In most Nebraska criminal cases, it is not until after the arraignment that the defendant receives discovery materials from the prosecution. Discovery materials for an interstate drug stop generally include police reports and audio and video recordings of the traffic stop, drug dog search, officer search, and interrogations. Because many Nebraska state troopers and deputies wear microphones on their uniforms most of the police-citizen encounter is caught on tape. Most of the cruisers also have the ability to record what happens in the interior of the patrol cars. In many cases co-defendants are placed in the back of one patrol car and their conversations are recorded and later used against them. Sometimes the police reports and audio video recordings do not tell the whole story. In these instances, attorneys may need to attain dispatch logs, the performance records of a drug dog, or other information that may show law enforcement did not lawfully stop or search the vehicle. In Nebraska state felony cases the defendant may take depositions of witnesses including police officers. Depositions can be a great discovery tool and can aid in preparing for a suppression hearing. Furthermore, when the state uses drug dogs or alleged expert witnesses the information obtained in a deposition can go a long way in preparing a suppression hearing that results in the suppression of illegally obtained evidence.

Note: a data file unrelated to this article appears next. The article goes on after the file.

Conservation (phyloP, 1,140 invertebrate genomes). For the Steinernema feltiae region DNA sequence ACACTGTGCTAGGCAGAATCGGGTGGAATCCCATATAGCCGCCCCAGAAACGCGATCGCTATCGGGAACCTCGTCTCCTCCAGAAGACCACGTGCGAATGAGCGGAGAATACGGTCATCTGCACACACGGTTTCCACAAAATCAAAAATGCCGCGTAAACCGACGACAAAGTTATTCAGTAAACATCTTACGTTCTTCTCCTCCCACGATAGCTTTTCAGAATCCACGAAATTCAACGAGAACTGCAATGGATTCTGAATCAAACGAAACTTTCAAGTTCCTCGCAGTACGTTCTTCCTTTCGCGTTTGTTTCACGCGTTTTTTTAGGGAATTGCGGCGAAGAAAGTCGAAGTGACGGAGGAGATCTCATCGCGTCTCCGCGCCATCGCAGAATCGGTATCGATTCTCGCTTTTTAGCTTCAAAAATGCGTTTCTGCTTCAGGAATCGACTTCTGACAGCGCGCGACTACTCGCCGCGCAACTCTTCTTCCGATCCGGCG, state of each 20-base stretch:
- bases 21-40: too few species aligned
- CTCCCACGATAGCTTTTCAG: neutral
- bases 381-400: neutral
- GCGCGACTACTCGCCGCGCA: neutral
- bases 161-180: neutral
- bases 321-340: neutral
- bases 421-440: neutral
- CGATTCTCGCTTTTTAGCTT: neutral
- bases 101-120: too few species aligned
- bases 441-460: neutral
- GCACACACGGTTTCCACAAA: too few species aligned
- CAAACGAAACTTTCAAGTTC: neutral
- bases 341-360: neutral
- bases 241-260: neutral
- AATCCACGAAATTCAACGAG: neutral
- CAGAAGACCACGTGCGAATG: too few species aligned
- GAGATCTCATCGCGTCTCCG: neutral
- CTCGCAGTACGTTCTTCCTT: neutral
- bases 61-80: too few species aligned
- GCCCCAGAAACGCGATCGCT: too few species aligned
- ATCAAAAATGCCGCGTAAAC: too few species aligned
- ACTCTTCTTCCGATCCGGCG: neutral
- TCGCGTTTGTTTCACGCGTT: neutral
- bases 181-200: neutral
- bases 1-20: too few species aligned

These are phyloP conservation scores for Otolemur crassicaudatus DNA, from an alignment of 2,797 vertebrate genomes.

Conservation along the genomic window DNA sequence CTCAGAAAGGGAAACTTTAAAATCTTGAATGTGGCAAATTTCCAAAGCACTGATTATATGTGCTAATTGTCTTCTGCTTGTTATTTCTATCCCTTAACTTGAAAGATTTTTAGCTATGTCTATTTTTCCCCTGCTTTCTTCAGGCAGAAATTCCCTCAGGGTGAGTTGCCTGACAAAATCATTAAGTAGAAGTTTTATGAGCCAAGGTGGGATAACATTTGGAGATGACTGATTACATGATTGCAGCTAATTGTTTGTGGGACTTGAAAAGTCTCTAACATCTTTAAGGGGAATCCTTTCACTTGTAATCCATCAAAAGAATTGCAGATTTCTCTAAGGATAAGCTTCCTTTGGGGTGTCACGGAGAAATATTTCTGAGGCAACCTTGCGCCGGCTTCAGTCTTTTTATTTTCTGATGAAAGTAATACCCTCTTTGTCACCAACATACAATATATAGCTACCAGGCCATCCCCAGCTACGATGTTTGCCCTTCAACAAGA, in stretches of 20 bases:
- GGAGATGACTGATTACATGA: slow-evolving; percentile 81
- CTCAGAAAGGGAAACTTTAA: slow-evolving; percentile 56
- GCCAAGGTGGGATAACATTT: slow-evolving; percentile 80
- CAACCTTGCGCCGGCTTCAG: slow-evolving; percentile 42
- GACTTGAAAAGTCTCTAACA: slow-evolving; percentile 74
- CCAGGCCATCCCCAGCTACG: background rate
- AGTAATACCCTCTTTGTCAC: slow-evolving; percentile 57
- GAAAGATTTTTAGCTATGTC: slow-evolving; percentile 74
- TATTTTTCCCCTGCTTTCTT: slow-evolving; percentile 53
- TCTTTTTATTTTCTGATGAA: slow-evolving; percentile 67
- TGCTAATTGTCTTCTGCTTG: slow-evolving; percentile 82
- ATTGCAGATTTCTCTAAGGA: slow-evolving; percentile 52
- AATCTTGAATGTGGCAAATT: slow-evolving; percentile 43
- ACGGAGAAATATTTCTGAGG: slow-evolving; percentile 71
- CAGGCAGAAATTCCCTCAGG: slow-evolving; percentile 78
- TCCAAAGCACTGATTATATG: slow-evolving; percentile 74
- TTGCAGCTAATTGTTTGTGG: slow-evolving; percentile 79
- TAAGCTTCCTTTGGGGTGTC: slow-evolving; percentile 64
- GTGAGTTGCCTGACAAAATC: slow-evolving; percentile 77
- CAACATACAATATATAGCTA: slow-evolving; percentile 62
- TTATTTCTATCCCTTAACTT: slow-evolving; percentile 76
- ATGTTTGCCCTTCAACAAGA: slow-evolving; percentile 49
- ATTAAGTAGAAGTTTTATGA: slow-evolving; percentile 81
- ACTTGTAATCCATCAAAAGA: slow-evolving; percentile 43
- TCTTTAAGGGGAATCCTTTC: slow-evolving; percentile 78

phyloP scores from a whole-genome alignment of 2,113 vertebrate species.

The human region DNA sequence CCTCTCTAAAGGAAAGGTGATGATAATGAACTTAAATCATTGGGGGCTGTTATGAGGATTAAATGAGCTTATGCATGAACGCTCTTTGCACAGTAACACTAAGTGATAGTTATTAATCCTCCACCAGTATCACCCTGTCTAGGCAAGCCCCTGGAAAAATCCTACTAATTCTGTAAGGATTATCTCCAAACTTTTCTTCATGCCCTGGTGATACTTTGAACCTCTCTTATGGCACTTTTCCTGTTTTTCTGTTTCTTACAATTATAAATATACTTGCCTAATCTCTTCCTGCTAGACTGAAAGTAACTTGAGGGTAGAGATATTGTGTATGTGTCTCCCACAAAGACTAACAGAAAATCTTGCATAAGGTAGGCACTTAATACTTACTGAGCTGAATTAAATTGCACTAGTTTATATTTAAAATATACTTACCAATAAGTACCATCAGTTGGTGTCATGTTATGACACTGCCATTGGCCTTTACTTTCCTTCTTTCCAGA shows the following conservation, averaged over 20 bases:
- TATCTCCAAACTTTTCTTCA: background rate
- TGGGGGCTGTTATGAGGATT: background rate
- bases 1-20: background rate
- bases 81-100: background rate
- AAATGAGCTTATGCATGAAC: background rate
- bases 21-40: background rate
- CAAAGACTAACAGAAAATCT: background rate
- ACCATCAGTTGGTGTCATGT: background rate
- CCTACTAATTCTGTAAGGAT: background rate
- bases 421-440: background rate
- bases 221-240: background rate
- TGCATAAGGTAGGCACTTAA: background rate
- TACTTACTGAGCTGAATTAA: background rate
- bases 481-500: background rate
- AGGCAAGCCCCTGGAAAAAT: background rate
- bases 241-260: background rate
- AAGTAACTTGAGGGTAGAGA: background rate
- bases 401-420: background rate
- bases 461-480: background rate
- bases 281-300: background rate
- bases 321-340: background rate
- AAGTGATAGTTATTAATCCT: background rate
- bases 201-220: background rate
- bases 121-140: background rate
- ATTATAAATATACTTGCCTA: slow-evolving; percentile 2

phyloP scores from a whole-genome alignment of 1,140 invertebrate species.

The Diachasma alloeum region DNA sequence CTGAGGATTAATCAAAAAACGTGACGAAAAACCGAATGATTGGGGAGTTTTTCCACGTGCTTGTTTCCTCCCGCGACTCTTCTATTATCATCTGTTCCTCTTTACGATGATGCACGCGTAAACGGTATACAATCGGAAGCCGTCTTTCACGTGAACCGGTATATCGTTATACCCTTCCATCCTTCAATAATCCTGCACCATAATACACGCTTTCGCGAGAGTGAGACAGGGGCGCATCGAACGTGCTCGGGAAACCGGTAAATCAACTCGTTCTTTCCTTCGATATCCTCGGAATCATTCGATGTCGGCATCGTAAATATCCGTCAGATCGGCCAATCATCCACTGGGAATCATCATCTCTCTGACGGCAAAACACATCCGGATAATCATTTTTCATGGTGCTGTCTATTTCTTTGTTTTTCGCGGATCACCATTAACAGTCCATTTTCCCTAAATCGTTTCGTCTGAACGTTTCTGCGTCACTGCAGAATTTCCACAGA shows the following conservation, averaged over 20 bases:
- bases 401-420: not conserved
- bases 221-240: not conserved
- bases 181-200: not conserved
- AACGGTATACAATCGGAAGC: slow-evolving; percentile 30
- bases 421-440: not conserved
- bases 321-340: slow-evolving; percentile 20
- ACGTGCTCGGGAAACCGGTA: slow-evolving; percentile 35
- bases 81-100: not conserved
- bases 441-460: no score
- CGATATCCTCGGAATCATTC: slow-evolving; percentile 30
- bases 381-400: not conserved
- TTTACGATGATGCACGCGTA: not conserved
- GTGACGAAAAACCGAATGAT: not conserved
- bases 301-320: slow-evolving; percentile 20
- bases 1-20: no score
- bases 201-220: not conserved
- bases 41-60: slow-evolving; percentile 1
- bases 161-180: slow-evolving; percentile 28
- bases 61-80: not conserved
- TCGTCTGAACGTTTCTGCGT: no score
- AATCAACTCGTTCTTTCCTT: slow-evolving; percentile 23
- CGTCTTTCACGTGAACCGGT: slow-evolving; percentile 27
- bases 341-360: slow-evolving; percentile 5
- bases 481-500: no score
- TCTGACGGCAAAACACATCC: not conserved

In any interstate drug stop case the fourth amendment right of the defendant is at issue. At a suppression hearing the government bears the burden of proving that the traffic stop, detention, questioning, and search did not unlawfully produce the evidence the government intends to use to prove the defendant’s guilt. In order for the traffic stop to be valid, the officer must have probable cause to believe that a traffic violation has taken place or reasonable suspicion that criminal activity is afoot. Sometimes a defendant will argue that his conduct did not constitute a traffic violation and that the officers mistake as to the law regarding the traffic violation does not give probable cause for traffic stop. In other cases, the issue is whether the officer had probable cause to believe that a traffic violation occurred (which are usually recorded on his front dash video camera). Often the questioning of an out of state motorist during a routine traffic stop can exceed the scope of the stop. In other words, law enforcement will stop a vehicle for a minor traffic violation and proceed to ask irrelevant questions and unnecessarily and unlawfully detain the driver and/or passenger. In Nebraska, law enforcement can ask about the purpose and destination of travel and may also run a triple I report to check wants, warrants, and criminal history. However, when the questioning is outside the scope of the traffic stop, the detention based on the questioning outside the scope of the traffic stop may rise to an unlawful detention. If a motorist is unlawfully detained, evidence obtained pursuant to the illegal detention must be suppressed.